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June 3, 2011 | Posted By Danielle Holley, JD, MS

In 2010, the New York State legislature passed, after 17 years, the Family Health Care Decisions Act (FHCDA), codified in NY Public Health Law Art. 29-CC (2010).  This law provides a much-needed mechanism to make decisions for incapacitated individuals who have not appointed an agent under the health care proxy.  The law creates provisions to appoint a surrogate or allow physicians to make decisions for incapacitated individuals who have no one.  This is extremely important as most people have not appointed an agent to make decisions for them if they lose capacity.  The law also acknowledges emancipated minors and provides provisions for an emancipated minor to withdraw or withhold life-sustaining treatment.  The FHCDA also made an important step in allowing for decisions, including decisions regarding withdrawal or withholding of life-sustaining treatment, to be made based on the patient’s known wishes but if those are unknown, in the best interest of the patient, therefore not relying anymore on the higher standard of clear and convincing evidence.  

The FHCDA also recognizes an important mechanism, that of the Ethics Committee.  The law requires that each hospital and nursing home have an ethics committee, whether it is institutional or community-based, to assist in making decisions under certain circumstances.  The ethics review committee can be used to mediate disputes.  The law also gives binding authority for the Ethics Review Committee’s decision in two circumstances, including (1) when an attending physician objects to the surrogate’s decision to withdraw or withhold artificial hydration or nutrition, and (2) when an emancipated minor seeks to withhold or withdraw life-sustaining treatment.  Conferring binding authority thus allows the committee to be the arbitrator instead of resorting to a court proceeding, 

The law makes some important changes; however, it is very long and has a lot of provisions and checks.  To assist practitioners in the hospital in applying the law, we developed a set of algorithms.  The algorithms are a set of eight charts that lay out the provisions of the law.  These algorithms are intended to guide practitioners but do not cover all possible scenarios that may arise.  So far, it has been a great resource and guide for practitioners in facilitating the decision-making process for those who lack capacity.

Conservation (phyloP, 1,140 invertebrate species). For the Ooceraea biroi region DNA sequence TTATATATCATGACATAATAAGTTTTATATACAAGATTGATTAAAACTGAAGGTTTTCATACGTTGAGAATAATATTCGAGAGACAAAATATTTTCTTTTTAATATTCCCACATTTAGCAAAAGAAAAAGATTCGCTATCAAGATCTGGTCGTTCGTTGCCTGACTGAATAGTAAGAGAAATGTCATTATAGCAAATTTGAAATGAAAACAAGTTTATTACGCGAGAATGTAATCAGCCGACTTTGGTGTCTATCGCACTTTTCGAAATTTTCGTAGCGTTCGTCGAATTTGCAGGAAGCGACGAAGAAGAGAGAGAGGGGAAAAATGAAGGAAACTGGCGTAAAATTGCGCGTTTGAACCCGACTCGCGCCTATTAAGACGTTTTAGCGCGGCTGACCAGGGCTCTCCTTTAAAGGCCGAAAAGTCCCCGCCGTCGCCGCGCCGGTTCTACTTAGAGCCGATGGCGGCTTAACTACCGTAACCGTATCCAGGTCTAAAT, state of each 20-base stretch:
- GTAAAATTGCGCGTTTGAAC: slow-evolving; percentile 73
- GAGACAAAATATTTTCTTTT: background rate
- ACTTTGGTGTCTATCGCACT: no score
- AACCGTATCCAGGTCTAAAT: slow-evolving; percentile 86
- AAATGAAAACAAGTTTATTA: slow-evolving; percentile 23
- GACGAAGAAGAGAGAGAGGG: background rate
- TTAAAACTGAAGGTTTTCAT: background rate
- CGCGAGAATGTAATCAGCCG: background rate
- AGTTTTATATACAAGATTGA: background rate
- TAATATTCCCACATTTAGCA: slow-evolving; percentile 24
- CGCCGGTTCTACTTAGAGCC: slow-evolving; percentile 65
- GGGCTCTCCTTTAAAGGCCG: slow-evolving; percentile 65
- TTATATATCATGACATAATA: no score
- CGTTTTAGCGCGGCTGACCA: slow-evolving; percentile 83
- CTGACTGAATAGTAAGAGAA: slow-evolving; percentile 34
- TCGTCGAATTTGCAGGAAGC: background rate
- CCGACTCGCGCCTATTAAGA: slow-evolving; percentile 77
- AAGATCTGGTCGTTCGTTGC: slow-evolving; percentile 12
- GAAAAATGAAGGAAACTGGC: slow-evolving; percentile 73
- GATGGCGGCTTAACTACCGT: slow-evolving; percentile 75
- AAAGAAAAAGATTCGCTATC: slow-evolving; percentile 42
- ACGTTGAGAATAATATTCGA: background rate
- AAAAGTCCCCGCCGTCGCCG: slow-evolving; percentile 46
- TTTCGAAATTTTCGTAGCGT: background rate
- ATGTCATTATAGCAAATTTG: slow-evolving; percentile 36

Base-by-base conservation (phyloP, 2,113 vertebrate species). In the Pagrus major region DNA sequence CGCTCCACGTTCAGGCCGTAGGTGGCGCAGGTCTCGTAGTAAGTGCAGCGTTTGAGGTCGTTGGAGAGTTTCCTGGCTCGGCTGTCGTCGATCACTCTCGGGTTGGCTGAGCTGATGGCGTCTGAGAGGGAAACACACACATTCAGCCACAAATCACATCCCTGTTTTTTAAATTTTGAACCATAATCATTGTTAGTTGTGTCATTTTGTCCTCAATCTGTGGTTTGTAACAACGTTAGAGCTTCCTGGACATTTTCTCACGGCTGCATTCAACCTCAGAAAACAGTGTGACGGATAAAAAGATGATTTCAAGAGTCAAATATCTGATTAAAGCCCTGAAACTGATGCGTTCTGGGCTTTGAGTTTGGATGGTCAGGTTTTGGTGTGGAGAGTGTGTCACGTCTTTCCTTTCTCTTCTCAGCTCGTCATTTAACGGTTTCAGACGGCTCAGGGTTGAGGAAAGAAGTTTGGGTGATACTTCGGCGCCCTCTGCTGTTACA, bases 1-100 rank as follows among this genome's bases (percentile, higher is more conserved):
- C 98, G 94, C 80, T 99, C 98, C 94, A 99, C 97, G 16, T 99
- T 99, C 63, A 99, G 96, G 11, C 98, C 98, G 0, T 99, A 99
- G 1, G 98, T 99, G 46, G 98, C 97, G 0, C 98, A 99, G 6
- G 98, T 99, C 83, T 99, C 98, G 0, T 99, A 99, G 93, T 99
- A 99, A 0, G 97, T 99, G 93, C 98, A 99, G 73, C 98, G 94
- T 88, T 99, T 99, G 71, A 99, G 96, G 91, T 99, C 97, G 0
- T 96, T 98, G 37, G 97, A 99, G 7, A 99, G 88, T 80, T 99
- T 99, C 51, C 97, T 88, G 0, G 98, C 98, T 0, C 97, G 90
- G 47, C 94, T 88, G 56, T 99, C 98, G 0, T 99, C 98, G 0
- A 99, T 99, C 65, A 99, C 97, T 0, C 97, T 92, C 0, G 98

Click here to see the full publication.

The Alden March Bioethics Institute offers graduate online masters in bioethics programs. For more information on the AMBI master of bioethics online program, please visit the AMBI site.

1 comments | Topics: Doctor-Patient Relationships, End of Life Care, Health Care Policy, Patient Autonomy

Comments

David

David wrote on 06/04/11 5:33 PM

Removing the hurdle of "clear and convincing evidence" will allow for timely decision-making and avoid needless pain and suffering. At the same time, precious resources will be conserved. This legislation is bold and insightful, two adjectives not typically applied to New York State legislators.

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BIOETHICS TODAY is the blog of the Alden March Bioethics Institute, presenting topical and timely commentary on issues, trends, and breaking news in the broad arena of bioethics. BIOETHICS TODAY presents interviews, opinion pieces, and ongoing articles on health care policy, end-of-life decision making, emerging issues in genetics and genomics, procreative liberty and reproductive health, ethics in clinical trials, medicine and the media, distributive justice and health care delivery in developing nations, and the intersection of environmental conservation and bioethics.
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